Due to the decision to halt CSRs from the federal government to insurance companies on behalf of low-income individuals and families, many health insurance companies have already raised premiums in anticipation of less money coming in. Many American families are dealing with huge jumps in the amount of money they pay each month for health insurance. Some anticipate that premiums in the individual (not employer-based) markets will increase 10% every year for the next decade.
The new tax bill has already moved through the House and Senate and was signed into law by the President on December 22, 2017. Two parts of the new bill will have a tremendous impact on the Gaucher disease community, as well as others who live with rare conditions or illnesses.
Premium rate hikes
First, the new legislation repeals the individual health insurance mandate, which is the largest funding source for the ACA. Beginning in 2019, Americans will not be required to buy health insurance. But the ACA still requires subsidies for low-income individuals to offset premiums. Without funds coming in from healthy buyers, insurance companies are left with just one avenue to recover those funds: the middle class. This portion of the population makes too much to qualify as “low income” but not enough not to deal with those kinds of hikes.
Since fewer healthy Americans are likely to purchase health insurance, the insurance companies will be left with what amounts to a giant high-risk pool of insured people. This is also expected to contribute to premium increases, since there will be no way to disperse the cost of health care among people living with expensive health issues. If the pool is solely comprised of people with higher health care costs, those with complex healthcare needs, like those living with Gaucher disease, will be left to make up funding deficits through increased costs, including monthly premiums, deductibles, and the actual costs of medical appointment and medications.
In response to the passage of the tax bill, states are starting to take measures to protect Obamacare. Some states, like Maryland, propose reinstating financial penalties for people who don’t purchase health insurance.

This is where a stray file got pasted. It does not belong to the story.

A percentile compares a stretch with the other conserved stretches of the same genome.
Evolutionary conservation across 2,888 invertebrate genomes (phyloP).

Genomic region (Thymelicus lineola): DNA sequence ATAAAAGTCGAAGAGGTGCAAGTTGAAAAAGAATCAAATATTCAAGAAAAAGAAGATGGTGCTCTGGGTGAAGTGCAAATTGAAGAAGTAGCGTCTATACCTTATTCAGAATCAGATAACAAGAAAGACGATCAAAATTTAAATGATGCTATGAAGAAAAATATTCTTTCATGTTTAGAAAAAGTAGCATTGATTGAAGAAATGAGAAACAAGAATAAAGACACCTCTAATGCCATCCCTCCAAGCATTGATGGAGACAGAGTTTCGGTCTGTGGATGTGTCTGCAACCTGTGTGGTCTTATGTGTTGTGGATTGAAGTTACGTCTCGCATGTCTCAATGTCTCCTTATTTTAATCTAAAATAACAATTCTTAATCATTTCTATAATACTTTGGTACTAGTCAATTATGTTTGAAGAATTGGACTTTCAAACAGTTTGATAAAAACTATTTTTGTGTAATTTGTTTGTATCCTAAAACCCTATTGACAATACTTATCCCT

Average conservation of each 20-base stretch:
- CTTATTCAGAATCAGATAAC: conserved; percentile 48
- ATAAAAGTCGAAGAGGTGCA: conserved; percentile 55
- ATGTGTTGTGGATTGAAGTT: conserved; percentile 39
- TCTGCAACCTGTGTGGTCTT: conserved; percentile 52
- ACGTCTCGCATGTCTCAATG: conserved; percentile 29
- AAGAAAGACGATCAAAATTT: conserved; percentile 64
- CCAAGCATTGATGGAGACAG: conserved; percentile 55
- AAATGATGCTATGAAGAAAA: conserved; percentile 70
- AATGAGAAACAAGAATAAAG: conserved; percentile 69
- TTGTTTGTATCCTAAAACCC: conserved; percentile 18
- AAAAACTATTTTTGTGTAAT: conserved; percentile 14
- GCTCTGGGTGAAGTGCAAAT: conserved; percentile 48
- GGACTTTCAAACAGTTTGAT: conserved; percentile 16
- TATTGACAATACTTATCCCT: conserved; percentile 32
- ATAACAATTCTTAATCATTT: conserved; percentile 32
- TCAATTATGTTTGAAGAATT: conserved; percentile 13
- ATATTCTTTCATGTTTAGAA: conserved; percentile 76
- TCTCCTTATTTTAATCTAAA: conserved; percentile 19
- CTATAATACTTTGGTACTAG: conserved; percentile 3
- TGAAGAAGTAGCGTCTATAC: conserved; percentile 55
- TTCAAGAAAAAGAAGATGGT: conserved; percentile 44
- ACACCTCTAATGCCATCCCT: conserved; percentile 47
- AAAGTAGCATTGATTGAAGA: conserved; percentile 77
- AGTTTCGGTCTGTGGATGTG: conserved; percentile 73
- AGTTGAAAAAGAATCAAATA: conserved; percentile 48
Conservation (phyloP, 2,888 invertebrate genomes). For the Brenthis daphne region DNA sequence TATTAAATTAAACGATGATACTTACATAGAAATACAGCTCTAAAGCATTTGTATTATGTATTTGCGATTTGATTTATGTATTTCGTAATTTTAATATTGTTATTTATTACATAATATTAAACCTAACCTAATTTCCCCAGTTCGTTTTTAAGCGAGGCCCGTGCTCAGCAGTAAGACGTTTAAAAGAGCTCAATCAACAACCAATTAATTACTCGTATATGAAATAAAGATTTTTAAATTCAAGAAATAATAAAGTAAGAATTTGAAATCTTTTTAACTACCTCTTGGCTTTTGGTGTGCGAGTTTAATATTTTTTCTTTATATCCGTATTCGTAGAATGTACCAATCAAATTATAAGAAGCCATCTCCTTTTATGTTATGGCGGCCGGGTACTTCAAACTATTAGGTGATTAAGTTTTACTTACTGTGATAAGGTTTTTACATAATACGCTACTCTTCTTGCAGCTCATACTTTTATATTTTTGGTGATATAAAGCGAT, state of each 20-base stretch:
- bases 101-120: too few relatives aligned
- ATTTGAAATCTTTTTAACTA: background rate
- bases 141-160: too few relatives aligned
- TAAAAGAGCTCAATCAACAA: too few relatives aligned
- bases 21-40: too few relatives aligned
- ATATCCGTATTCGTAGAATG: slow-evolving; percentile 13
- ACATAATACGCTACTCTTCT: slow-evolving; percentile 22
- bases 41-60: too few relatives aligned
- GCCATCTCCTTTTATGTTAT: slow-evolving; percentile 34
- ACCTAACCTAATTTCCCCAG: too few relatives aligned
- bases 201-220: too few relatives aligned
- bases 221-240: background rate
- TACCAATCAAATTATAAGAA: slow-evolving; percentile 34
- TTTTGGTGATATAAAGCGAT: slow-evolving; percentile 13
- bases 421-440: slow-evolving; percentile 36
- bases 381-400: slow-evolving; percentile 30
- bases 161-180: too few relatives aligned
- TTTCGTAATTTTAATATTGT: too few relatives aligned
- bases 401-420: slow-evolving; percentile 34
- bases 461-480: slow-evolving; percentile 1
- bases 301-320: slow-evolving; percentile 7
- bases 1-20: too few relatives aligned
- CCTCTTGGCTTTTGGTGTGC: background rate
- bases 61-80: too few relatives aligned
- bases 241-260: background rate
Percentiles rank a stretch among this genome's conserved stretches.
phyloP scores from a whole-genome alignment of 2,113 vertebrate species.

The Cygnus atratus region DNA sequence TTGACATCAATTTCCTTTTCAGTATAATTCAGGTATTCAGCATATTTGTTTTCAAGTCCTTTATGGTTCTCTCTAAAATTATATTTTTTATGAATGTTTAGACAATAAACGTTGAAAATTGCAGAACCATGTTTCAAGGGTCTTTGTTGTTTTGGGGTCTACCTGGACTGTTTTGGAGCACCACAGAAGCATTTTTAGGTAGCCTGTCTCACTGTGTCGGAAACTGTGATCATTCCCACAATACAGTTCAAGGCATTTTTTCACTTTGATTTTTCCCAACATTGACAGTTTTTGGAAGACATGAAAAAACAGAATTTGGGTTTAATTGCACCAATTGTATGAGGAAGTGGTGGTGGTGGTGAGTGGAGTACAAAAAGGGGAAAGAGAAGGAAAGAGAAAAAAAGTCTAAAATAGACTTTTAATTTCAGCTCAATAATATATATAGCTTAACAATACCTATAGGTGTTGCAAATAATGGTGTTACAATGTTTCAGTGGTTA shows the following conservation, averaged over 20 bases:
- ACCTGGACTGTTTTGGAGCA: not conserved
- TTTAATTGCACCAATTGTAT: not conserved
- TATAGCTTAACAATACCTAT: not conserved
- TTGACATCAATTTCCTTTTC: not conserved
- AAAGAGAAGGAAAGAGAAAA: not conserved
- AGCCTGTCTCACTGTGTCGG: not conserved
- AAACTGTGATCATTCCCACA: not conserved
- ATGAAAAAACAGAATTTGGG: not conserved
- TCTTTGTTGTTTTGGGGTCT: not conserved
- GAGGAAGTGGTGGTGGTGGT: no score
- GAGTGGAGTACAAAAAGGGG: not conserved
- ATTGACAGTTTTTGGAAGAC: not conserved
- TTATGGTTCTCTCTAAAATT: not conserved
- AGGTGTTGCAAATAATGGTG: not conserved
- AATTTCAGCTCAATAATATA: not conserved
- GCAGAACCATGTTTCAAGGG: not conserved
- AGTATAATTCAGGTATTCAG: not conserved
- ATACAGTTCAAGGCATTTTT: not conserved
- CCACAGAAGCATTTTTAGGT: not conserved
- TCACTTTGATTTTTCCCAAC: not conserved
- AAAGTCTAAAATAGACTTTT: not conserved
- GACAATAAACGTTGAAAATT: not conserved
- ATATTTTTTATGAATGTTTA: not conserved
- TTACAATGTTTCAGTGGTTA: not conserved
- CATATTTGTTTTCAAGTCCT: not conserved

Orphan Drug Act
Currently, the Orphan Drug Act gives tax credits to pharmaceutical and biotechnology companies for clinical research leading to the development of cutting-edge therapies for rare diseases. The current tax credit is 50 percent, but the new legislation will slash this to 25 percent.
Many people are concerned this reduction in tax credits will take away any incentives these companies have for researching and developing key treatments for rare diseases like Gaucher disease. More than 25 million Americans living with rare diseases will be affected if this type of research stalls or stops completely.
CHIP is out of money
Most states offer Children’s Health Insurance Plans (CHIP) as a way to provide healthcare coverage for low-income children with serious or chronic illnesses. But states offering this program are running out of money. Recent legislation has only guaranteed enough federal funds to keep this program going through March 2018.
The Continuing Resolution bill currently being negotiated would extend the current budget for a few weeks and would fund CHIP for six years. But it may not pass due to other budgetary concerns. The due date to vote on this bill is January 19, 2018.
Taking action to make your voice heard
While the legislative process can be frustrating, you can make a difference by speaking up. Communication with your elected representatives is essential to increasing attention on important issues like healthcare and health insurance coverage. The more constituents lawmakers hear from, the more urgent the issue becomes. This applies to state legislators as well as federal.
If you’re not sure who your elected representatives are, you can visit Project Vote Smart. This informative website allows you to see your representatives and their voting records, as well as contact information for their offices.
Also, keep in mind that elected officials don’t just stay in Washington D.C. They all have offices in their home states, and in many cases, they hold town hall meetings or other events when they go home from our nation’s capital. Show up and speak out. They want to hear what you are passionate about and why.